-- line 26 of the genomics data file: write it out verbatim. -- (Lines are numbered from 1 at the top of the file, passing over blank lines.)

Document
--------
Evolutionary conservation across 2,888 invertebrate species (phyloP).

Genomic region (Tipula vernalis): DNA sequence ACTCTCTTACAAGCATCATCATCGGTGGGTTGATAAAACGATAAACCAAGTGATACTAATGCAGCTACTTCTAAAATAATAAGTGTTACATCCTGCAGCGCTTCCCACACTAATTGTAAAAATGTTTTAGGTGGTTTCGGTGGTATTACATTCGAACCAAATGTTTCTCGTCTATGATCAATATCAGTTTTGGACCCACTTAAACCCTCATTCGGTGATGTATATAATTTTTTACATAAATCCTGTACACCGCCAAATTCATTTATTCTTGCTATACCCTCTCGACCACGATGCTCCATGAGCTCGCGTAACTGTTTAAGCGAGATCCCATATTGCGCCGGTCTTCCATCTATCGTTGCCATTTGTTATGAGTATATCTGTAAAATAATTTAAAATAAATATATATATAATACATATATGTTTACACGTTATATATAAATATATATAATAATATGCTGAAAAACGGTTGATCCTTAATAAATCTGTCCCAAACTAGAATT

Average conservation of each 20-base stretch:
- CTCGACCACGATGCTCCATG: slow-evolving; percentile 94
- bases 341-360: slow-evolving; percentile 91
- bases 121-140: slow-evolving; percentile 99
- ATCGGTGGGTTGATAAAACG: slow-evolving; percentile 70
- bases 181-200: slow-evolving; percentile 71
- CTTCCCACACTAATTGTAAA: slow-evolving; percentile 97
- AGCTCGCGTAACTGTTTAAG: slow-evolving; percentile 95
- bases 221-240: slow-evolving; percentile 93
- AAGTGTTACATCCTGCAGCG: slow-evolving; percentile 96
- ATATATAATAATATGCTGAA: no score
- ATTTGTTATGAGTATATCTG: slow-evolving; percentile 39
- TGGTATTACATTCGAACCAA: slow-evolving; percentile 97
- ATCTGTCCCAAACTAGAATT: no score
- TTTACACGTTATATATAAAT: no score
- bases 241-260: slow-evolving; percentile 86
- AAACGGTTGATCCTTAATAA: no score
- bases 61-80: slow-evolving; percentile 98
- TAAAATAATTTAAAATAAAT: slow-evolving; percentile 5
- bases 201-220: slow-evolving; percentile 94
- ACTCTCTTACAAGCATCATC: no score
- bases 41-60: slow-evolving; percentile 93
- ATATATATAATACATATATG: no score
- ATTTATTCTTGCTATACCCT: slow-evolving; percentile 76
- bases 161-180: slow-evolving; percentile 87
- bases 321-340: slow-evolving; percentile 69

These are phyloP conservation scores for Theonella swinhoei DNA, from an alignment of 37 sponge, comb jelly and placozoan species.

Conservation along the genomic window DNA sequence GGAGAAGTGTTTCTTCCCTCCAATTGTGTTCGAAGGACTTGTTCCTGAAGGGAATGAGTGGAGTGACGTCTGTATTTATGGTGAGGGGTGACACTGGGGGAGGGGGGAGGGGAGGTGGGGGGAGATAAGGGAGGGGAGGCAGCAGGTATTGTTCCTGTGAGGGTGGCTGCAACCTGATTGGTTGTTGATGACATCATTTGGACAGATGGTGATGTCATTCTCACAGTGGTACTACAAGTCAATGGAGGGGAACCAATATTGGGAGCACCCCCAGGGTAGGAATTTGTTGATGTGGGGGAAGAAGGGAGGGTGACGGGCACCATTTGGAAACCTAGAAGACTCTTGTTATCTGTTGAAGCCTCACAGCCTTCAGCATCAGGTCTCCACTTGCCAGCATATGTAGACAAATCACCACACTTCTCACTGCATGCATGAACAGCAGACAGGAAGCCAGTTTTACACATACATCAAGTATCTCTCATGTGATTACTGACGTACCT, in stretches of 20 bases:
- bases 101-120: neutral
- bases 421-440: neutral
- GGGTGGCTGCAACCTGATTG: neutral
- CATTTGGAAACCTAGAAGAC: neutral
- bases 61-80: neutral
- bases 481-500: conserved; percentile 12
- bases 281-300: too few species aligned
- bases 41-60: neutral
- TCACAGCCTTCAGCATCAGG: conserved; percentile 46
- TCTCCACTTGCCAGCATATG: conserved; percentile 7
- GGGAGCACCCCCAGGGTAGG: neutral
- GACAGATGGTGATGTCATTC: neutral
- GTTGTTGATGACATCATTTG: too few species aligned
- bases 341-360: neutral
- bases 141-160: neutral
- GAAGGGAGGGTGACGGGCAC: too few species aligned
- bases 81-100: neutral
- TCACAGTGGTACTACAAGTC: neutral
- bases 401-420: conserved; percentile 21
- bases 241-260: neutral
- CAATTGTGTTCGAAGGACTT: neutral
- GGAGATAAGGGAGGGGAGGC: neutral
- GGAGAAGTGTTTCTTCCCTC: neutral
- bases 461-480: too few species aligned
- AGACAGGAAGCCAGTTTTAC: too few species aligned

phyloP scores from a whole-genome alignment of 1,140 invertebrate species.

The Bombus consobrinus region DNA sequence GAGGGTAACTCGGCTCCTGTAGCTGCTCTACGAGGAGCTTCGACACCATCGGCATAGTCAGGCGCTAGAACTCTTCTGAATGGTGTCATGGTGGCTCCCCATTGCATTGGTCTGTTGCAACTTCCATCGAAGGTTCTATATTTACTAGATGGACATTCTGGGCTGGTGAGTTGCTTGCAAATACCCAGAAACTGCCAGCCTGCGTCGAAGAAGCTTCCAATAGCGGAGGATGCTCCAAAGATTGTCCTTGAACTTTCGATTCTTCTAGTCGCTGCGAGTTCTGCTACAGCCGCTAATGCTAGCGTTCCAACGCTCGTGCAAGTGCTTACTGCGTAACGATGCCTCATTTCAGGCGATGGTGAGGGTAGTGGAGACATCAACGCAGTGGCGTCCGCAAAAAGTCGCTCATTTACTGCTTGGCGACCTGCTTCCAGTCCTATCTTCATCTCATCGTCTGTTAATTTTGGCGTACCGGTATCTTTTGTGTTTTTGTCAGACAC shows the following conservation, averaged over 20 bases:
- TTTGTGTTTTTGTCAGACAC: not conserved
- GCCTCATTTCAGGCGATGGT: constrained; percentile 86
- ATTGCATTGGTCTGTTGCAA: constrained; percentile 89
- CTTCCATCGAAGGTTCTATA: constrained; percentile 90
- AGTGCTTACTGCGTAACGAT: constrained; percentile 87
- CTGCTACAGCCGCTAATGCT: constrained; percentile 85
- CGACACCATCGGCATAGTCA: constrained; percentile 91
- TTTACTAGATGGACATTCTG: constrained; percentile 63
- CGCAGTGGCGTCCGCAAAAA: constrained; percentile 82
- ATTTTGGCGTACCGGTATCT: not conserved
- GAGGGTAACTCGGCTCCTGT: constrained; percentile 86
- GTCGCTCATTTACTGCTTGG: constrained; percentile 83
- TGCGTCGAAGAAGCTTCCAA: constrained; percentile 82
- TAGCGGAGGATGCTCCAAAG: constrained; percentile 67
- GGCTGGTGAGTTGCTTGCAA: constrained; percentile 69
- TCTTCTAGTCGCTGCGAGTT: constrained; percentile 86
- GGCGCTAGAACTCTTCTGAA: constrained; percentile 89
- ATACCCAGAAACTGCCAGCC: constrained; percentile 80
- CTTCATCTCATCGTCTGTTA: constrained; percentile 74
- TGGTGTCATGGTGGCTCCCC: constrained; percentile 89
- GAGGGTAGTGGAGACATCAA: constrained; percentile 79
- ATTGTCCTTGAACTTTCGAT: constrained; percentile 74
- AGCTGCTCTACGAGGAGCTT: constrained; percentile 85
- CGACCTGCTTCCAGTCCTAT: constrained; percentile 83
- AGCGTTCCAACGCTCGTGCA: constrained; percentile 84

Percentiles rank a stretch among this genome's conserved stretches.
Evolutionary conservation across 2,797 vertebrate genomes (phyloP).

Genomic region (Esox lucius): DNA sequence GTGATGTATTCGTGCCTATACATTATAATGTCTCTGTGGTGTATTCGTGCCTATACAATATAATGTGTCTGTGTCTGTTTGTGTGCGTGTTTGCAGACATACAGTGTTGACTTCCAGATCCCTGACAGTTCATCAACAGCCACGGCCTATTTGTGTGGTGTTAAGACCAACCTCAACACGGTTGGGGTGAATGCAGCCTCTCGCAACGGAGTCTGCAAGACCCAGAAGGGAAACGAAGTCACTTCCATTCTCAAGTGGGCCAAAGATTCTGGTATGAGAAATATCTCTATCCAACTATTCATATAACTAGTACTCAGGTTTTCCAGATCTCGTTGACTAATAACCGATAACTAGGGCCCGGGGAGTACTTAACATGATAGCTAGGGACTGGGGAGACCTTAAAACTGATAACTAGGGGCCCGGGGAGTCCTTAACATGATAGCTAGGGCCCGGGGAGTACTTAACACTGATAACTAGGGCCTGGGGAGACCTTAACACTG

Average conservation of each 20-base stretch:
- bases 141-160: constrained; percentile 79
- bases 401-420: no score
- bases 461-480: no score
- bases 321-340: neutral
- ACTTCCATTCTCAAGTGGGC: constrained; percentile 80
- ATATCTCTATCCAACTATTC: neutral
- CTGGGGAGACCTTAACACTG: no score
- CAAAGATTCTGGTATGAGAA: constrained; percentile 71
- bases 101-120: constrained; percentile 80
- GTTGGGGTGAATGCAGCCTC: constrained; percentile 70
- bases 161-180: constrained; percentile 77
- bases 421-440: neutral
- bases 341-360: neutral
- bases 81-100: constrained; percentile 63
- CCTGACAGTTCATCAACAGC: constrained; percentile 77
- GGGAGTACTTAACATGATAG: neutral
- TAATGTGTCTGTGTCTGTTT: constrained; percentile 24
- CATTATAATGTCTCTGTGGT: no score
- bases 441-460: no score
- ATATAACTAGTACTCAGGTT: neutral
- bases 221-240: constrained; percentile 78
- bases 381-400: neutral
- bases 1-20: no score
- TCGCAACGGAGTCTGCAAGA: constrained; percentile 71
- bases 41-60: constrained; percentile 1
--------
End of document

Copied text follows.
- ATTTATTCTTGCTATACCCT: slow-evolving; percentile 76